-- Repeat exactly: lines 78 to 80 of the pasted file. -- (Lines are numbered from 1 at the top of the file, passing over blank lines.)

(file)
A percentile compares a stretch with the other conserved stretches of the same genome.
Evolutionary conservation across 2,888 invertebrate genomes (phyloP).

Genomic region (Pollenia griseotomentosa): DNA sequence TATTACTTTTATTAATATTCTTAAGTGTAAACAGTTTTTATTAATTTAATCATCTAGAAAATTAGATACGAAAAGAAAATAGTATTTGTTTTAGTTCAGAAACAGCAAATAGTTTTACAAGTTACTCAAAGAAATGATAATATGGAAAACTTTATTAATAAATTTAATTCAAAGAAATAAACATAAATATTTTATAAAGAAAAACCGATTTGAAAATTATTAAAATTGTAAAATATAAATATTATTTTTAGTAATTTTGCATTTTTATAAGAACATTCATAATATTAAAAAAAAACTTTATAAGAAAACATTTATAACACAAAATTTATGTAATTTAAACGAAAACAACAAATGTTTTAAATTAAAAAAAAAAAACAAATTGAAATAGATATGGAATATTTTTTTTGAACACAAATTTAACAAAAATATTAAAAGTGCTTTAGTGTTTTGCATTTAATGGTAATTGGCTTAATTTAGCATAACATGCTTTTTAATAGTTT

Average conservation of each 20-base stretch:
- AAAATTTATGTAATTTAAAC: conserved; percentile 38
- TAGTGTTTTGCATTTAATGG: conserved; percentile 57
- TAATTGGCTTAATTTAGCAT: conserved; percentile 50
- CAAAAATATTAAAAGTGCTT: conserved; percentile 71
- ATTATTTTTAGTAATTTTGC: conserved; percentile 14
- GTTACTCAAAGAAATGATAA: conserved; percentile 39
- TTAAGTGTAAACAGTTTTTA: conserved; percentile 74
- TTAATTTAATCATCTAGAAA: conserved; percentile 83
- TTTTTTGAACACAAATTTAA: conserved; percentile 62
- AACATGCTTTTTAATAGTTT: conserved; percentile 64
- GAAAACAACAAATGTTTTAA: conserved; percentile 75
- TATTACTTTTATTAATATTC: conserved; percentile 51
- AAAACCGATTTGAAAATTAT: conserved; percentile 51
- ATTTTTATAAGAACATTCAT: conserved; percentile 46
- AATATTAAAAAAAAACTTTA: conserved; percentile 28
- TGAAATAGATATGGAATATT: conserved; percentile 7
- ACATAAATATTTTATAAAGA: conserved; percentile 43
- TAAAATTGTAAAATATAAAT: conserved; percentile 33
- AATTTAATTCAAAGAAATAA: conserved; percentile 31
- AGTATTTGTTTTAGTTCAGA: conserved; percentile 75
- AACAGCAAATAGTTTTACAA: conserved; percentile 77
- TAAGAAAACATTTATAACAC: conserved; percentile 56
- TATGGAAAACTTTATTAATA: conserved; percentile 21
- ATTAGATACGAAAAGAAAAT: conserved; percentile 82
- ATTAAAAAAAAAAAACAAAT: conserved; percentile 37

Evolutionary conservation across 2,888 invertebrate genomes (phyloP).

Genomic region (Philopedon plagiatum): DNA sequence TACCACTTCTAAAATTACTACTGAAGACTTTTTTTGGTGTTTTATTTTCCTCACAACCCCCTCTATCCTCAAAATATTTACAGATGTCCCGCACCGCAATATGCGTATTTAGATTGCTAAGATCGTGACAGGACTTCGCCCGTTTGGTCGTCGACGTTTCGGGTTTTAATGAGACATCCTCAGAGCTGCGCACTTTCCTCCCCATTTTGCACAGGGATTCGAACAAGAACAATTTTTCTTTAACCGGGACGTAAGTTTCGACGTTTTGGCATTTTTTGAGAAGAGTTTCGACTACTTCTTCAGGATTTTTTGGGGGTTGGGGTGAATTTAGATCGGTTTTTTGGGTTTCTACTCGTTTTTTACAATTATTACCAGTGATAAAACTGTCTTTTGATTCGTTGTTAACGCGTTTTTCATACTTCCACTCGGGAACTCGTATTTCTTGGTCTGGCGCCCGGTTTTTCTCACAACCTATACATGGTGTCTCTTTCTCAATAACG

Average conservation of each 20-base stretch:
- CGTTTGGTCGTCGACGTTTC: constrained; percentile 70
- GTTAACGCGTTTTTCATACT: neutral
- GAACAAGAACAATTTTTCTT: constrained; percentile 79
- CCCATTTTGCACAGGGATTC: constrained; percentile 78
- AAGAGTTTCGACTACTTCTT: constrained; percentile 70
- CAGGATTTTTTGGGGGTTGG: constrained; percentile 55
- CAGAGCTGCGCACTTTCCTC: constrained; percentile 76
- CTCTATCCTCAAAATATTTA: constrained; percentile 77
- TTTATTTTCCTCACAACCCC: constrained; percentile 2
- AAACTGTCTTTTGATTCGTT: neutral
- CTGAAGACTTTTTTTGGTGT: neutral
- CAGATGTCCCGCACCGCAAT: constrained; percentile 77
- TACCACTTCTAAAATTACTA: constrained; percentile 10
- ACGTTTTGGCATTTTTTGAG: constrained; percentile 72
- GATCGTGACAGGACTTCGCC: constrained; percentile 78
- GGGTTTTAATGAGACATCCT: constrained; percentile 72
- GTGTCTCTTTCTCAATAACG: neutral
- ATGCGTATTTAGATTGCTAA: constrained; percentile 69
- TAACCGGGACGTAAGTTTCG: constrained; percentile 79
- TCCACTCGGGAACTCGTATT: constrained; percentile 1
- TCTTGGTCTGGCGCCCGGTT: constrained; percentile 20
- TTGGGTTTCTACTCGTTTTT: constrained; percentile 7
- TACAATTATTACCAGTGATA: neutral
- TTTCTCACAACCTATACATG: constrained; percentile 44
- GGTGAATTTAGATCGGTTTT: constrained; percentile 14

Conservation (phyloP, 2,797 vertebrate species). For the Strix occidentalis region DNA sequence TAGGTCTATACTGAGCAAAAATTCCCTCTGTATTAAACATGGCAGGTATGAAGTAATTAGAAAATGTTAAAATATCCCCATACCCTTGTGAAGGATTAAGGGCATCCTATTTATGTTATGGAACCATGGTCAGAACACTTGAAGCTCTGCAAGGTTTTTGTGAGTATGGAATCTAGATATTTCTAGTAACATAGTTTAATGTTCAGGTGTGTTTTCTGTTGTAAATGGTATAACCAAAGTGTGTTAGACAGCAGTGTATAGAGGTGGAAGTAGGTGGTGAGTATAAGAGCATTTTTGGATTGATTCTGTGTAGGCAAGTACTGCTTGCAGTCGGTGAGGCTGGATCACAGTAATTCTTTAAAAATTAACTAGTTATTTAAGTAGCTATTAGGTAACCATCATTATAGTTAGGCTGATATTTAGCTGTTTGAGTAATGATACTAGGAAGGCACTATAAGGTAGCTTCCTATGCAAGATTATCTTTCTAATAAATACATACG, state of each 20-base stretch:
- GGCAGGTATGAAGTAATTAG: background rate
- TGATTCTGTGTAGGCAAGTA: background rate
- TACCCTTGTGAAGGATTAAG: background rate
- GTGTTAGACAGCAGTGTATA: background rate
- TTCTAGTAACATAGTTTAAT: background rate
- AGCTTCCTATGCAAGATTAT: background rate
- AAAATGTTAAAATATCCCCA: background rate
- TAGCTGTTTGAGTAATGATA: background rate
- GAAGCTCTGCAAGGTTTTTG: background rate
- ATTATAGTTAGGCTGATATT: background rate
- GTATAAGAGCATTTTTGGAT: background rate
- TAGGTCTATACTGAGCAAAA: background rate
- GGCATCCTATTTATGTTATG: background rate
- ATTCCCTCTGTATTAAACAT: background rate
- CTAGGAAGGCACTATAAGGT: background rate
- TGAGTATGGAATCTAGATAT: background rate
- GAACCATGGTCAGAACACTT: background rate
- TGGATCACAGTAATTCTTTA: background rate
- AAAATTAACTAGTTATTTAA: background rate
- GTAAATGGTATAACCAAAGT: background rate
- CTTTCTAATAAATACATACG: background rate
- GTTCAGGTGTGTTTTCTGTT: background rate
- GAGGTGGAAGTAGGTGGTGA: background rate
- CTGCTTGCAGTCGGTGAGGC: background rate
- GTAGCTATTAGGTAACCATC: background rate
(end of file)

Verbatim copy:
- GTAAATGGTATAACCAAAGT: background rate
- CTTTCTAATAAATACATACG: background rate
- GTTCAGGTGTGTTTTCTGTT: background rate